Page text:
The UNO softball team already has played Oklahoma State, Iowa, Indiana and Washington.
So, there's no big circle around Tuesday's date with No. 21 Nebraska.
“We're just looking at it as another quality opponent on our schedule,'' coach Jeanne Scarpello said. “We're more excited it's close to home, so our fans don't have to travel as far to watch.''
The teams will meet at 3 p.m. Tuesday at Bowlin Stadium in Lincoln. The game was pushed up from its original 5 p.m. start.
It will be the first time in five weeks that the University of Nebraska at Omaha will play on Nebraska soil. The Mavs haven't stepped foot on their home field, Westside Field at Westbrook, practicing inside instead.
“That's probably bigger to our kids than anything,” Scarpello said. “Not to get on a flight or be in an airport.”
UNO's home opener against North Dakota State was canceled due to wet fields last weekend, so the Mavs will start Summit League play against Fort Wayne on Saturday if weather permits. Nebraska begins Big Ten play against Northwestern.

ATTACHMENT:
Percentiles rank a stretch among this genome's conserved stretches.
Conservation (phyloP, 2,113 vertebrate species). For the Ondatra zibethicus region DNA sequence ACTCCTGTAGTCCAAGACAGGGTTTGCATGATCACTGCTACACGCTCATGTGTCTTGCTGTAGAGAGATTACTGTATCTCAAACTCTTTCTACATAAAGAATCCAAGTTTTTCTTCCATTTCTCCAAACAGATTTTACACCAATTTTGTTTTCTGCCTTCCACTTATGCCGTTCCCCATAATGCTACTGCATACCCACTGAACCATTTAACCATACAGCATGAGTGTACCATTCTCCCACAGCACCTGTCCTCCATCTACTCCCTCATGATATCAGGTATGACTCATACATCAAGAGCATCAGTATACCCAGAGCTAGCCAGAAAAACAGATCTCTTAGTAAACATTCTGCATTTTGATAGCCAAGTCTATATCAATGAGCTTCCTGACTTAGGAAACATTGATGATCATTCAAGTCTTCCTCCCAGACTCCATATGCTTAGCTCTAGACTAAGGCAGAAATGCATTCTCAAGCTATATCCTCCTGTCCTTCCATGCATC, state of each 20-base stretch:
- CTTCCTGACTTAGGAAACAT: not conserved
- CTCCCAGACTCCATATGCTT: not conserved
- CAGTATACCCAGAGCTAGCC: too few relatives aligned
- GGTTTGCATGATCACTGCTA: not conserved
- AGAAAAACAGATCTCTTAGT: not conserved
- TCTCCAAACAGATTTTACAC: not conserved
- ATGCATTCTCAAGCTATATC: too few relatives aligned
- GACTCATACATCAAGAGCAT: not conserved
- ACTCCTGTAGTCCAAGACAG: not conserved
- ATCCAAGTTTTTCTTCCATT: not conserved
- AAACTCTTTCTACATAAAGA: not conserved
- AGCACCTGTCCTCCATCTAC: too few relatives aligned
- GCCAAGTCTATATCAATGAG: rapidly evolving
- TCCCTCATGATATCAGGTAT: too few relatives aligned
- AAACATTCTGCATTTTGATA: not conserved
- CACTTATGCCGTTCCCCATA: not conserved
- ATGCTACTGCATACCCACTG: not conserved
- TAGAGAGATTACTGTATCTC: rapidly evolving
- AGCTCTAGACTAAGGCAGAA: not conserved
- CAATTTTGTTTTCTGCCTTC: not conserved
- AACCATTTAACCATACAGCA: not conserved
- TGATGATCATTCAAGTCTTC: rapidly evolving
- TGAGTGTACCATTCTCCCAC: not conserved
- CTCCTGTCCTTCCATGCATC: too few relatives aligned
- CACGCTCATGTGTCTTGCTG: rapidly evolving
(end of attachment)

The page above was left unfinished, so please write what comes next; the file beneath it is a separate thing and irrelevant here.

“It will be a good tuneup for that,” Scarpello said.
The Huskers are 18-5 with wins over No. 1 Oklahoma and No. 23 Florida State. All five of their losses are to Top 20 opponents. The Mavs beat the Cowboys and Indiana and lost to Iowa and Washington en route to a 22-2 record, their best start since 2002.
NU has won seven straight and UNO five.
Both teams are clicking, with strong defense, good hitters and quality pitchers. Both have assimilated several youngsters into their lineup.
“Both teams are finding out who they are,” Scarpello said.
To beat Nebraska, the coach said the Mavs will have to keep the same approach they used all season — bring energy and excitement to every pitch. They'll need to make the routine plays to not give the Huskers any extra chances, and get timely hitting.
“That's all we talk about to our players: take ownership of every at-bat,” Scarpello said. “If we do that, we'll play a good game against them.”
It will be a chilly meeting, with the high on Tuesday expected to be in the mid-40s. That shouldn't faze either team, Scarpello said, because both have to go even further north for league competition.
She feels bad for the fans and wishes it could be in the 70s. But she hopes they'll come out to see all the homegrown talent on the field.
“A lot of people don't know what this team is about,” she said. “It's the first time they'll be able to do that.”
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